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Windy City in Motion: Movies + Travel in Chicago
A collaboration between Lake Forest College’s Digital Chicago: Unearthing History and Culture, and DePaul University’s Chaddick Institute for Metropolitan Development, “Windy City in Motion: Movies & Travel in Chicago” debuts at the Great Hall at Union Station August 17, 2016. Viewers can travel through classic and contemporary films set in the Windy City and its transportation hubs. Take in vintage photos of movie stars, clips and commentary on films, and little-known facts about Chicago’s movie and transportation history.
The exhibit is free and open to the public, and will be on display at least through the early winter season.
Lake Forest College and DePaul University celebrate the opening of Windy City in Motion with a reception at Union Station. Light refreshments will be served and hard refreshments will be available (if of age) at the bar in Union Station. Faculty and staff from both institutions will offer opening remarks at 5 pm and 5:45 pm.
Time: Tuesday, Sept. 13, 4:45-6 pm,
Place: The Great Hall, Union Station, 225 S. Canal St., Chicago
For more information: See this page on Lake Forest College’s Events Calendar
Featured Faculty Contributors
The work of Ben Goluboff, associate professor of English, on Kenneth Sawyer Goodman’s one-act play “Back of the Yards” offers a jumping-off point on the panel “The Stockyards” through which to explore movies about Chicago’s historic Union Stock Yards.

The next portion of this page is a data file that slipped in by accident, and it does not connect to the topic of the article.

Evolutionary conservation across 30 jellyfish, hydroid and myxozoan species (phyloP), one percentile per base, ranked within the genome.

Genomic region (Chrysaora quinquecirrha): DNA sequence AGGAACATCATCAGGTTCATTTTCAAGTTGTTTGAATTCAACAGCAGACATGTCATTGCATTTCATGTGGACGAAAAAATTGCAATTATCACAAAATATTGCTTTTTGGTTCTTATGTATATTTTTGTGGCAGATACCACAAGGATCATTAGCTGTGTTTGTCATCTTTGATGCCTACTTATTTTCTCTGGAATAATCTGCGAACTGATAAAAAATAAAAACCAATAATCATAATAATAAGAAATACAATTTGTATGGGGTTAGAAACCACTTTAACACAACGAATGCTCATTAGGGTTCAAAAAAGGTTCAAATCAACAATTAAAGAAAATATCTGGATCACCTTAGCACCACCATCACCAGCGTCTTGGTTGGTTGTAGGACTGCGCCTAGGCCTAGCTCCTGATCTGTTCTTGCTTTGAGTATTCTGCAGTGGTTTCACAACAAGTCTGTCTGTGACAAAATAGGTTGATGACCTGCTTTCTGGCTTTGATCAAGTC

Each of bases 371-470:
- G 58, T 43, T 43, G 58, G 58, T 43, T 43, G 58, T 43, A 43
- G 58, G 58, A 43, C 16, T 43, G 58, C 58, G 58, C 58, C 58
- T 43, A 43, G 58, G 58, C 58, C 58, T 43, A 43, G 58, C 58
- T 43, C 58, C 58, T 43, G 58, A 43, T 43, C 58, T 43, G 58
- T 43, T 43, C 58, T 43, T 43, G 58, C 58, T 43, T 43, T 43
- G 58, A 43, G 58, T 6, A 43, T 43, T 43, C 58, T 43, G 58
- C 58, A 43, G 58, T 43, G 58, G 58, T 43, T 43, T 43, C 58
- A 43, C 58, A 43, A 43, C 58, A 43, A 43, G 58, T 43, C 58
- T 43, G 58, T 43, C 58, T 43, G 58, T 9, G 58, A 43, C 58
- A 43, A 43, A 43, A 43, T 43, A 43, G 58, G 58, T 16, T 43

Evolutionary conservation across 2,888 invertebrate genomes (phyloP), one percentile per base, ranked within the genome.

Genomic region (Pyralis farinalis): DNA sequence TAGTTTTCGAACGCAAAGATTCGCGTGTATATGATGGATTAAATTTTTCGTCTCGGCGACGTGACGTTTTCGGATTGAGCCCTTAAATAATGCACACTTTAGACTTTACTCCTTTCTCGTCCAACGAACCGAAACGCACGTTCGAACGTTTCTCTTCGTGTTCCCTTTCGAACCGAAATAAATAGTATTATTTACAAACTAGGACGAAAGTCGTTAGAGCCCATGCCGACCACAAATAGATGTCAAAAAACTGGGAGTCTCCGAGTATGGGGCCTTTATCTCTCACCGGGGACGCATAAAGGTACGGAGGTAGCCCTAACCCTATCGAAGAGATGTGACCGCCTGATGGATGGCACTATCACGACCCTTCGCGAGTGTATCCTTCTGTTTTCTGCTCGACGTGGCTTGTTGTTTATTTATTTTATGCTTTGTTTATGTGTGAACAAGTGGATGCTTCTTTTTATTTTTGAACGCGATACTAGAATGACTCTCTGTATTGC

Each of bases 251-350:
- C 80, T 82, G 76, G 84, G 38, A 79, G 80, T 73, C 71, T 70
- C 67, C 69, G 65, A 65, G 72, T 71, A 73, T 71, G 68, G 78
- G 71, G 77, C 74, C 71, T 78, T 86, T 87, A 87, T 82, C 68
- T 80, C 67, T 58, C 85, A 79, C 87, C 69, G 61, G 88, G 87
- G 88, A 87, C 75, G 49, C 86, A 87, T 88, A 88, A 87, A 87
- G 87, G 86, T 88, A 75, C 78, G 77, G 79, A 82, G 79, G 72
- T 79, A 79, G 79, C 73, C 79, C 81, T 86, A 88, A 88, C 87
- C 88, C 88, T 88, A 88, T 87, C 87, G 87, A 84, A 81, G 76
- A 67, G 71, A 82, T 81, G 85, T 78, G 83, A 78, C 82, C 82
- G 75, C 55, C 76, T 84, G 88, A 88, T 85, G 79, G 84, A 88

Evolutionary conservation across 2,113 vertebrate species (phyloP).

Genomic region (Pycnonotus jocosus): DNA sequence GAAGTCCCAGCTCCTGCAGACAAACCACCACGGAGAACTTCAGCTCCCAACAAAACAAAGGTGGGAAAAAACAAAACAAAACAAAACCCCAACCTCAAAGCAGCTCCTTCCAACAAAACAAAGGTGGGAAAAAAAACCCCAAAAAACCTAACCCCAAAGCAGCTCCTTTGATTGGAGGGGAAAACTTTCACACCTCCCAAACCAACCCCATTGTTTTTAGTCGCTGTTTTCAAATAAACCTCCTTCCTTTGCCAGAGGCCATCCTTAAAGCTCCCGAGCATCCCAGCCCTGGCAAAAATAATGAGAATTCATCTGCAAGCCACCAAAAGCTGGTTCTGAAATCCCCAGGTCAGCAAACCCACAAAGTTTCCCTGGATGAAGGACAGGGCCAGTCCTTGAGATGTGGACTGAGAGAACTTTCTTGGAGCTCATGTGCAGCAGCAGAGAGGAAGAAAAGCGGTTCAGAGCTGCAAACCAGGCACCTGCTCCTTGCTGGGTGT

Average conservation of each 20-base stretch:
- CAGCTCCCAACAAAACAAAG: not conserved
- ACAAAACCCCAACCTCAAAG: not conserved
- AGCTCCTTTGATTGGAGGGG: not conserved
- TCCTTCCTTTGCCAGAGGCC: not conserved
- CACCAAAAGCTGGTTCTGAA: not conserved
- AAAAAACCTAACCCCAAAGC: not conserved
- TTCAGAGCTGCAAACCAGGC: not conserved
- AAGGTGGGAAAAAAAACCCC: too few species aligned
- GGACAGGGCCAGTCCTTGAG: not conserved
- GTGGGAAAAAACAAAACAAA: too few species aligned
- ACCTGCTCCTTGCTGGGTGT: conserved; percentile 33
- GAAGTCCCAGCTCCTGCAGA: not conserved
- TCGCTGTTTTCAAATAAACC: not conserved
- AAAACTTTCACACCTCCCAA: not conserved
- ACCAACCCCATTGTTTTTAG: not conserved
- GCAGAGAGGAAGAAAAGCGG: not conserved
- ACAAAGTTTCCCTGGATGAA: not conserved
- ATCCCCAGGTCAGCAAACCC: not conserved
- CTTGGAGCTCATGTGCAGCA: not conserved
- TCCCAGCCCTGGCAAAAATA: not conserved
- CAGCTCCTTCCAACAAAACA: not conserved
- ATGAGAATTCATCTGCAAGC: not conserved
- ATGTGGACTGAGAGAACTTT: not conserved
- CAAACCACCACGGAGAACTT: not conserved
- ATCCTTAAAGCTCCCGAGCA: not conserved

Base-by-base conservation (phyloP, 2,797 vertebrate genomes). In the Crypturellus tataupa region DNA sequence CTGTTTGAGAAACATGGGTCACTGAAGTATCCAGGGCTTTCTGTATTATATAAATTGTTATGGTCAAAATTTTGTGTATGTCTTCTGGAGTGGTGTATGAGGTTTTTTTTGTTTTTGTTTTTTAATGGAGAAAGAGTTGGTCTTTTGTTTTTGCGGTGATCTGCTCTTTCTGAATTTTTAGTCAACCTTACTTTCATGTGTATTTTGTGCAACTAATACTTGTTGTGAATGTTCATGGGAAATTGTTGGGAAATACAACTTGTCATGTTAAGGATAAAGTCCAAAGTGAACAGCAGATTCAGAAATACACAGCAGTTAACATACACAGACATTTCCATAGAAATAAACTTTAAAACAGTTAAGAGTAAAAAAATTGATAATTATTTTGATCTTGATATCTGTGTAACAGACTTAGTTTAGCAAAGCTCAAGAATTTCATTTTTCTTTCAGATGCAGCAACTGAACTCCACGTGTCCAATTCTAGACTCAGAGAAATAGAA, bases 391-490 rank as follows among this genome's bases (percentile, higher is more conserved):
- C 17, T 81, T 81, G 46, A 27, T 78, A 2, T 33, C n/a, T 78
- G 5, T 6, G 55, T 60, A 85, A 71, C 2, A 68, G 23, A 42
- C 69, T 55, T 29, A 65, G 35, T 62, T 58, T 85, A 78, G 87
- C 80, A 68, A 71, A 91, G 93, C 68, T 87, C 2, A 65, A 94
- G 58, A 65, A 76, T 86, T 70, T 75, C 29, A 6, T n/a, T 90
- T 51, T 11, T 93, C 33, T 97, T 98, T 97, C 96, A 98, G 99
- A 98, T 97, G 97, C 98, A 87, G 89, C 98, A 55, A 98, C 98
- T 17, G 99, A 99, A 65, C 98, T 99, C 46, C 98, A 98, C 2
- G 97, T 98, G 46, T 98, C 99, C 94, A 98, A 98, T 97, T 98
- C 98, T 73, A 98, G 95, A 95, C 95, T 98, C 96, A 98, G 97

In “Chicago: A City for Theatrical Training,” Assistant Professor of Theater Chloe Johnston’s work on the history of ensemble-generated theater in Chicago suggests a closer look at actors and actresses who have emerged from Chicago’s world-class improv scene.
Professor of Music Don Meyer’s research into the music of the 1893 World’s Columbian Exposition anticipates this fall’s release of “The Devil in the White City.” The panel “Beyond the White City” looks back to a world’s fair before the advent of moving pictures
Desmond Odugu, Assistant Professor of Education, traces the history of housing discrimination in Chicago, and in “A City of Great Migrations,” shows how the changing character of Chicago’s neighborhoods is reflected in films old and new.
Chicago Fellows Describe the Windy City
Digital Chicago Credits
Davis Schneiderman, Curator, Windy City in Motion, and Project Director for Digital Chicago
Emily Mace, Curator and Producer, and Chicago Digital Humanities Coordinator for Digital Chicago
Jaime Harris ’18, Designer
Nick Nusbaumer ’17, Assistant Curator and Researcher
Dan Kolen ’07, Videographer